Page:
I grew up in the era just after Van Halen's heyday, but I always knew of them and considered myself a fan. I was probably a little more comfortable with the hook-laden, straightforward songwriting Sammy Hagar brought to the table with the second incarnation of VH. I even saw them live once, but despite my slight preference for Van Hagar, David Lee Roth IS the voice of Van Halen.
When I heard VH was coming back with DLR at the helm and even recording a new album, I thought "that's nice" and it elicited some sort of warm, fuzzy feelings… but I wasn't expecting much. When the first single, "Tattoo," was released, I expected even less. The lazy, awkward delivery of Roth made me think the legendary band should probably just stick to the oldies on tour this year. It's a dopey song, quite honestly, though Eddie's playing keeps it from being a complete disaster.
When I got ahold of the new album, A Different Kind of Truth, I didn't make actually listening to it a priority. It sat on my computer and phone for a bit. I avoided reading any early reviews because I didn't want to feel bad for them prematurely though.
When I finally listened, my eyes grew wide (metaphorically). After the clunky "Tattoo," I suddenly began feeling not just warm-and-fuzzies, but downright excitement as the riffs began racing and Roth shook off his rust. Wow. This thing rocks!
I listened to the full album as I lay in bed the other night, but I didn't doze off once. How could I? I was transported back to the early 80's when rock was still kind of dangerous: me an 8 year old sneaking the occasional look in on Friday Night Videos to see this wildly clad band tearing up the stage; me dropping coins in the Pizza Inn jukebox to hear their latest hit and not understanding why I dug this loud stuff so much.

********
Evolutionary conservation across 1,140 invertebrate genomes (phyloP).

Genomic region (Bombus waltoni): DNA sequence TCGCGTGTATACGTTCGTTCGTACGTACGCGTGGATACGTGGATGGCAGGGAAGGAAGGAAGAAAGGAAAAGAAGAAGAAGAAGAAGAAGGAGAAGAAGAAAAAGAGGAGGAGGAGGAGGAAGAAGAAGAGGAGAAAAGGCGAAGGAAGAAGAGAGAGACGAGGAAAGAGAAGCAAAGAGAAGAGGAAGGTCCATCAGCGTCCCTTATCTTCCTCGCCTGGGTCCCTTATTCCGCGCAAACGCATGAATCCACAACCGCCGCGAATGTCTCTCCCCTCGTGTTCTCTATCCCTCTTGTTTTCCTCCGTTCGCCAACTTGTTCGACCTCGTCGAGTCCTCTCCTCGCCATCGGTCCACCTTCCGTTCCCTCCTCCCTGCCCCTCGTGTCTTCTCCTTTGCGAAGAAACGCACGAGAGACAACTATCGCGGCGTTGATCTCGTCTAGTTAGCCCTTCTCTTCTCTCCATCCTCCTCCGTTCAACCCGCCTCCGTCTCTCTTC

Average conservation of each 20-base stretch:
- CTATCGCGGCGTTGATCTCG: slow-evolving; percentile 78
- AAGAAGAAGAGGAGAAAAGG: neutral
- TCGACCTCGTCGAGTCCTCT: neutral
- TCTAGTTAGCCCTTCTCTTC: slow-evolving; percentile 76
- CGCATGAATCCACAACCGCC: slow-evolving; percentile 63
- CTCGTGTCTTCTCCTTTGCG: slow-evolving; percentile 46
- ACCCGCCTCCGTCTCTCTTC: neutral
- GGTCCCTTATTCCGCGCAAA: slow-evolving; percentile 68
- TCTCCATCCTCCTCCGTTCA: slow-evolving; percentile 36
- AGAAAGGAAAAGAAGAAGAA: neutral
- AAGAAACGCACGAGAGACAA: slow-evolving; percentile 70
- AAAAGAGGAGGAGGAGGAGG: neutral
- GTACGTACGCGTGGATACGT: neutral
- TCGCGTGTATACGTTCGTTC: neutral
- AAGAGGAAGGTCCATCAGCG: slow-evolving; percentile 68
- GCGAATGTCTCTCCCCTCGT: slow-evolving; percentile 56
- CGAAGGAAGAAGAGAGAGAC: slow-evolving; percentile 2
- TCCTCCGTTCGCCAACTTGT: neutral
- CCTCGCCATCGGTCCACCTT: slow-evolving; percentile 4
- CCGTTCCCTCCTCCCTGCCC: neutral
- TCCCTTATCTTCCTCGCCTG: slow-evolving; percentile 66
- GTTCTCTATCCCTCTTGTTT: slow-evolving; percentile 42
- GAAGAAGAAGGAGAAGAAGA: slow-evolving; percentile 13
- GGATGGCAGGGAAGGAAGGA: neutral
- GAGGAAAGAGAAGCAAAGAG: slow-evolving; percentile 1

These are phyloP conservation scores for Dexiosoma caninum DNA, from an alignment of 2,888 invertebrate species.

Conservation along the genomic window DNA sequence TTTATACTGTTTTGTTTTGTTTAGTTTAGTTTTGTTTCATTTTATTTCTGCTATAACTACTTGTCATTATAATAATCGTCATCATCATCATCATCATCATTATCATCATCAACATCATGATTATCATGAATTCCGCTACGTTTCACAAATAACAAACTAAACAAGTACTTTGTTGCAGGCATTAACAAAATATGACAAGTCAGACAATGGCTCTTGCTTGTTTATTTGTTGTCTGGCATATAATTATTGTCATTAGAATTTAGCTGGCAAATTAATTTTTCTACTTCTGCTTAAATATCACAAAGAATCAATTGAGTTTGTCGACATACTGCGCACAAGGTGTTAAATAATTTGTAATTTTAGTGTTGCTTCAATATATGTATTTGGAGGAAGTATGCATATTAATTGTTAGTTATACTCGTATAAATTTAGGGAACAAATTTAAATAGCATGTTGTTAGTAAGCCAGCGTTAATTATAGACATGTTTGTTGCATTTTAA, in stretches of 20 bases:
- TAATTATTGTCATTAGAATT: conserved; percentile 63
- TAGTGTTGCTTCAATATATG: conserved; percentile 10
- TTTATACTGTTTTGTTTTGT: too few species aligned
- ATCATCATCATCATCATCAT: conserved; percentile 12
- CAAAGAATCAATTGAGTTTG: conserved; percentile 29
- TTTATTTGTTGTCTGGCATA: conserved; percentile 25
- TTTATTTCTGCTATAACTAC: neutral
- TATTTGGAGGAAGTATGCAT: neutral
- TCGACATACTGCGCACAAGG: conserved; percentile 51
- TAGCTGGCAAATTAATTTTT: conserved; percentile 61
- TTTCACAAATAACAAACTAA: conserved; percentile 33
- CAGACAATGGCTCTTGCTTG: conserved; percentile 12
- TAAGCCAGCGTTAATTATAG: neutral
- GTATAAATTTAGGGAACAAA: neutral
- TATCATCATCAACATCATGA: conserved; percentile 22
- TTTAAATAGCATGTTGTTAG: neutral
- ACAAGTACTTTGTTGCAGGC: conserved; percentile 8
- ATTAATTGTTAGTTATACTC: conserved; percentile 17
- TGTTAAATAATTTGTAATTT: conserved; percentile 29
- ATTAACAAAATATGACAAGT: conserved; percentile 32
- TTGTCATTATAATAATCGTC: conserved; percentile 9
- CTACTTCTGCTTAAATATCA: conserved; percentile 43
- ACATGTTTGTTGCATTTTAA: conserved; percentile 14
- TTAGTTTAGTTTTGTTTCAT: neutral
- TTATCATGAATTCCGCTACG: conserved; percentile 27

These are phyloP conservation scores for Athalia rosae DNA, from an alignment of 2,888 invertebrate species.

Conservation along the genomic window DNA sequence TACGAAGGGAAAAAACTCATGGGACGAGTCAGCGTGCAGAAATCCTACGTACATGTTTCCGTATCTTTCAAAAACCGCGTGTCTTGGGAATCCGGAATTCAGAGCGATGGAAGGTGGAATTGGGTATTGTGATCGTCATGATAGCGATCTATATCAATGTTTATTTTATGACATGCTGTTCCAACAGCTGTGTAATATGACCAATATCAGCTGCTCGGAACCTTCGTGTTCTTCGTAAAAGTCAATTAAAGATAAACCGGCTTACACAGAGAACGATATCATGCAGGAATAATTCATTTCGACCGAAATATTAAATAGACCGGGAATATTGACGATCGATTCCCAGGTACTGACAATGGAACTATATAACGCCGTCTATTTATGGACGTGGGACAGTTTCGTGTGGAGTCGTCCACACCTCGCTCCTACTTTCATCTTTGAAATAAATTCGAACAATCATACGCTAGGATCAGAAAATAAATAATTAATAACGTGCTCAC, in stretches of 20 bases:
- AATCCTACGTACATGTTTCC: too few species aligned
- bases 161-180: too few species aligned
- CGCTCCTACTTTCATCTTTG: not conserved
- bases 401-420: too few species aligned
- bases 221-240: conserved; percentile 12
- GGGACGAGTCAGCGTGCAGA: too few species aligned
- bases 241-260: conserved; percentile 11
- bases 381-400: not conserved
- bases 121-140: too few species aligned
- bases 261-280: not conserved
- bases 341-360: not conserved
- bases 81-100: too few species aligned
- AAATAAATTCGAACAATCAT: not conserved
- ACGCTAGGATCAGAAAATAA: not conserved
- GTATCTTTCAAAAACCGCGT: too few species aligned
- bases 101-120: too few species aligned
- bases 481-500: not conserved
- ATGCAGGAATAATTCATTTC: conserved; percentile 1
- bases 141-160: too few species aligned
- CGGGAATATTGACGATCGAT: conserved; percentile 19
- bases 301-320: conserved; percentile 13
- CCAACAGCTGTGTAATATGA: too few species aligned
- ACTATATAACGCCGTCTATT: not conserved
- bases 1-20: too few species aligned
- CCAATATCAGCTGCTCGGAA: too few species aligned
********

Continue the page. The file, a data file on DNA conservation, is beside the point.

Van Halen still sounds a little dangerous and a lot of loud. David Lee Roth is still the swaggering, half-crazy ringleader as Eddie shreds impossibly and Alex thumps away on the drums. Sure, they miss the background vocals of former bassist Michael Anthony, but the sound hasn't changed that much. The signature VH sound is mostly still intact, and musically, Wolfgang Van Halen is a way more than adequate replacement for Anthony.
Though every song isn't memorable, the balance of the album yields good to spectacular results. "Bullethead" is probably the heaviest song VH ever put out, and it's catchy as hell. "As Is" is a grinding Motorhead-like shredder that lets Roth go absolutely nuts. "Stay Frosty" and "Big River" are other standouts, but aside from "Tattoo," nothing here comes close to suck.
A Different Kind of Truth is more than a nice little reunion album to give the band a few new tracks for the live shows. It's a necessary rock album. It's the welcome return of rockstar overindulgence and the perfect antidote to all the angst that still hangs around mainstream rock years after grunge's high point. The album more than holds its own in the hallowed band's catalogue, possibly even fitting in so well that it's like '85-2011 never happened.
If you want a star rating… I'd say 4 out of 5 stars, but obviously, this isn't really a review… just a bunch of random thoughts. This is a solid album and fans will find much to enjoy here. Hopefully a new generation will be introduced to something that rock has been missing for a long time, too …fun.